The 1-7 Dallas Cowboys: An Interim Coach’s Dream?
A reader recently raised a point I’ve heard echoed by many media outlets around the country–that interim head coach Jason Garrett is inheriting a terrible situation in Dallas. The team is 1-7, the starting quarterback is out for the reason, and the team seems to have quit.
I understand the view and of course the situation in Dallas is a difficult one. But let’s not forget that Garrett doesn’t have to go 7-1 from here on out. To have a chance at retaining the head coaching job, he simply needs to show the ability to rally the troops and have them improve.
Improving on 1-7 isn’t that difficult. As bad as things are going, even if the Cowboys retained Wade Phillips as head coach, you’d expect them to be better than 1-7 in the second half of the season. It’s simple regression to the mean.
There’s a pretty interesting win expectation formula known as “Pythagorean Win Formula” that tells you (to a surprisingly accurate degree) how many games a team “should” win based on their points scored and yielded. There are variations of the formula, but a basic version of it is below:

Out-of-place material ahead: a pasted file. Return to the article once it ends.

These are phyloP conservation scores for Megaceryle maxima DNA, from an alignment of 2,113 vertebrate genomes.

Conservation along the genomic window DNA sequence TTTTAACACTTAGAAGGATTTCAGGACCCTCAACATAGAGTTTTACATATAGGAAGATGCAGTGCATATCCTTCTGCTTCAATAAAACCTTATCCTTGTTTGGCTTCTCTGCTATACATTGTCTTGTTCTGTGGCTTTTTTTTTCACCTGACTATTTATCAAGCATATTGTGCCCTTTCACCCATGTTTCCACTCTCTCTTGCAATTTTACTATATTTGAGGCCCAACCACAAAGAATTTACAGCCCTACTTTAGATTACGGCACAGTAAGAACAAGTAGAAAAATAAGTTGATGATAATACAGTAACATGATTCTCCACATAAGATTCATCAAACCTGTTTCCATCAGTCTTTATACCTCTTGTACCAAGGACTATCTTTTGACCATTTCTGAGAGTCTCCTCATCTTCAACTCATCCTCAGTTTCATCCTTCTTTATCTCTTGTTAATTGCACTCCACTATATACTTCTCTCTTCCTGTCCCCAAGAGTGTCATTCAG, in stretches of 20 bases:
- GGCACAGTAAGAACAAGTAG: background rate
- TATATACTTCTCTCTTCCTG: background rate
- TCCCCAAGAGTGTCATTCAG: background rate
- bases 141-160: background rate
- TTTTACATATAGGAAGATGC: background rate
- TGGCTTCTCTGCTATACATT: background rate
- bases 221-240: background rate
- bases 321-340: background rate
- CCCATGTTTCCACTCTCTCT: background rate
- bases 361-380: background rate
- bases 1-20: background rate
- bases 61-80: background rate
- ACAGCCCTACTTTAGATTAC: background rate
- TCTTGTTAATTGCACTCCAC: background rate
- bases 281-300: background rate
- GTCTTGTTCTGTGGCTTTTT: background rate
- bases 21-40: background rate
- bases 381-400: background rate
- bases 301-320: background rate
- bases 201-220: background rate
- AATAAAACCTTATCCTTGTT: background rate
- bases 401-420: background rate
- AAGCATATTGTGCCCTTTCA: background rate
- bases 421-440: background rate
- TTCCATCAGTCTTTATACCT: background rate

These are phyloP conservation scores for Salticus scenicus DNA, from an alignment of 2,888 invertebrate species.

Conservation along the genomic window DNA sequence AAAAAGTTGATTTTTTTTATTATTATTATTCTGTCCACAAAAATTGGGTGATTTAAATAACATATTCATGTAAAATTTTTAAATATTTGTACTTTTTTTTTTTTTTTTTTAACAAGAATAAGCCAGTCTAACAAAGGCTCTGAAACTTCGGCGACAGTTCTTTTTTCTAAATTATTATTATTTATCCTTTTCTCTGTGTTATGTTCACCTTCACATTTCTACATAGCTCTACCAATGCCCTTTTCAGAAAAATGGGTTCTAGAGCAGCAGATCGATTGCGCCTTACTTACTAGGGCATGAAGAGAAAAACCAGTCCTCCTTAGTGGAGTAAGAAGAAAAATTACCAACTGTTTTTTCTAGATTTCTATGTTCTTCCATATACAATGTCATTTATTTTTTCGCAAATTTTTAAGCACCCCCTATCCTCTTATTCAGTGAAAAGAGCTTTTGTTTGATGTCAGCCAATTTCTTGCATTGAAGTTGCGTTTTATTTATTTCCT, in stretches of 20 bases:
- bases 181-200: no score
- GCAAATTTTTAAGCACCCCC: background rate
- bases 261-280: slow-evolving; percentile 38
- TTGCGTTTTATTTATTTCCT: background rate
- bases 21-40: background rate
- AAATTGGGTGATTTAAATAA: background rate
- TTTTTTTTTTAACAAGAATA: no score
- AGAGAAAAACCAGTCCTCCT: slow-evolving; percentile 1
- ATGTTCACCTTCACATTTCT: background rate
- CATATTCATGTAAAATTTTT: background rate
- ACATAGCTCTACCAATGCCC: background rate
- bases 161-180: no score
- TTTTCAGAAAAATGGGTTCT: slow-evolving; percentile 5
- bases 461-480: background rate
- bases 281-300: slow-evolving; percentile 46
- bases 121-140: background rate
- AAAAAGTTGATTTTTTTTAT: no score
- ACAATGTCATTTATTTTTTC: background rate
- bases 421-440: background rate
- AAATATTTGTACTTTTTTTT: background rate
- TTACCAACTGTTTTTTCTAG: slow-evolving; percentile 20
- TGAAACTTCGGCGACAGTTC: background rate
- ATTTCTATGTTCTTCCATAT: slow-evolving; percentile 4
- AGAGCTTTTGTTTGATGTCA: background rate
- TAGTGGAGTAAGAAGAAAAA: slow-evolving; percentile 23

(Points Scored)^2/((Points Scored)^2 + (Points Yielded)^2)
The formula has been tested again and again in real-life situations and holds up year after year. Score X points and give up Y, and you can expect to win Z games more times than not. It’s pretty radical.
Well, as poorly as the Cowboys have played, when you plug their numbers into the formula, their winning percentage “should” be .325. Not good. But almost three times as good as their current .125 winning percentage.
So even if the Cowboys play exactly like they have in the first half, the most likely outcome is they’d win three of the final eight games. There isn’t much Garrett needs to do for this team to improve–it’s simple regression to the mean.
Think of it like this. . .you can take a completely random event, such as the flip of a coin, and it will exhibit “regression to the mean” behavior. We know a coin “should” lands on heads 50 percent of the time. So if we flip it 10 times and only get one head, what are the chances that we’ll improve on that number in the next 10 flips? Really, really good, even though the act is totally random and the first 10 flips have no bearing on the next 10.
So if the Cowboys are a .325 team, the chances they’ll improve on their one-in-eight win rate are really good, despite the current circumstances.
And if Garrett can at least get the team to play hard again, that number should be even higher. Remember, when things are going poorly, they’re never really as bad as they appear. This was a nightmare season and not much more more could have gone wrong.
Which is exactly why now is the perfect time to take over in Big D.